3% of NYC workers on unpaid leave as vaccine mandate takes effect

About 1 in 6 police officers remained unvaccinated

By Associated Press

NEW YORK — About 9,000 municipal workers were put on unpaid leave for refusing to comply with a COVID-19 vaccine mandate that took effect Monday, New York City Mayor Bill de Blasio said.

About 9 in 10 city workers covered by the mandate have gotten vaccinated and there have been no disruptions to city services as a result of staffing shortages, de Blasio told reporters at his daily news briefing. New York has more than 300,000 city employees.

Two New York City Police officers patrol a busy intersection on Main Street in the Flushing neighborhood of Queens on Tuesday, March 30, 2021
Two New York City Police officers patrol a busy intersection on Main Street in the Flushing neighborhood of Queens on Tuesday, March 30, 2021 (AP Photo/Kathy Willens, File)

Firehouses remained open and sanitation workers made an extra pickup on Sunday to ensure trash wouldn't pile up, the mayor said.

“I want to thank everyone who got vaccinated,” de Blasio said. “Thank you for getting vaccinated. Thank you for doing the right thing. Thank you for moving us forward.”

City officials have been battling fierce resistance among a minority of workers in some critical public safety jobs, including police officers and firefighters, as well as a pending legal challenge to the mandate by the city's largest police union.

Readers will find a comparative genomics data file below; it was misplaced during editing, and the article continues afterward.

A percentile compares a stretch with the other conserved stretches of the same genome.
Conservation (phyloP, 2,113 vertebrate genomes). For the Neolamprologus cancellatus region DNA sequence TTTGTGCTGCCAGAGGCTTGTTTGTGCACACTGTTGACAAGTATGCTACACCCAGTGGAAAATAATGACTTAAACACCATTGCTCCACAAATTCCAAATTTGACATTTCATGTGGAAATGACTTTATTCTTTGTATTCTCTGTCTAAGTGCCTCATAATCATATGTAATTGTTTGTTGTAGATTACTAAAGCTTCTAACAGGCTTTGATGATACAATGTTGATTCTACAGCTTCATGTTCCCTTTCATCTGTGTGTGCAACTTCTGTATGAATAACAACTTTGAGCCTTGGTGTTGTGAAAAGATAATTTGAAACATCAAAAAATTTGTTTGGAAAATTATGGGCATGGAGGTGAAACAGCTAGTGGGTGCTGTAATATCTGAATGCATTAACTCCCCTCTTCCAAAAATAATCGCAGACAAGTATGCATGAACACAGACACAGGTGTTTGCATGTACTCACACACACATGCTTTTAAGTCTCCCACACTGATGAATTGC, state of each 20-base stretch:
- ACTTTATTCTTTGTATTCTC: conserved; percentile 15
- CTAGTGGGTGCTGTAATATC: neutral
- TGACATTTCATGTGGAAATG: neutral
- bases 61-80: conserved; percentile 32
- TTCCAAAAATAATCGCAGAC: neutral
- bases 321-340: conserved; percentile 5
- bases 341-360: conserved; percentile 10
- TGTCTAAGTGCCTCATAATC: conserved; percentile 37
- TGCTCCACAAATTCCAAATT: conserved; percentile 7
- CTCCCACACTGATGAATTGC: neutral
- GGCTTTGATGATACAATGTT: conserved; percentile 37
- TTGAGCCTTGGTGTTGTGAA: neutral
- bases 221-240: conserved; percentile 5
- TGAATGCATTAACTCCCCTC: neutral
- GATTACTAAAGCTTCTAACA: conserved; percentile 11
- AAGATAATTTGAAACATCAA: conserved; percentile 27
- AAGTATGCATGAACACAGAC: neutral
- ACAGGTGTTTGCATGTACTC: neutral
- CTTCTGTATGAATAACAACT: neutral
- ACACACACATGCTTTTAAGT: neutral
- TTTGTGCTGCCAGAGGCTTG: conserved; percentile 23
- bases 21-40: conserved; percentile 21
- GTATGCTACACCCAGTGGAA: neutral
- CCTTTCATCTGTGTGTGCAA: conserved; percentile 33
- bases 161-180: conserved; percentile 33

As of Sunday, 1 in 4 of the city's uniformed firefighters still hadn't gotten a first dose of the vaccine, as required. About 1 in 6 police officers and 1 in 6 sanitation workers were still unvaccinated.

More than 3,500 city workers were vaccinated over the weekend. That was after a 5 p.m. Friday deadline to collect a $500 bonus for showing proof they'd gotten a dose of the vaccine but before they were to be put on unpaid leave.

About 12,000 workers have applied for religious or medical exemptions to the vaccine mandate. They can remain on the job while city officials review those applications.

City officials have said they are prepared for possible staffing shortfalls, calling in vaccinated employees for overtime shifts.

The head of the union that represents New York City firefighters, which has fought the vaccine mandate, warned that public safety could be at risk. The fire department has said it was prepared to take up to 20% of its fire companies out of service and and have 20% fewer ambulances on the road.

“We’re here today because of a mandate that was put not only on our members, but also all New York City employees, given nine days to make a life-changing decision on their career or whether or not they’re going to take a vaccine,” Uniformed Firefighters Association President Andrew Ansbro said at an early morning news conference.

Mayor Bill de Blasio has said the city's highest public safety priority is stopping the spread of COVID-19, which continues to kill a handful of people in the city every day.

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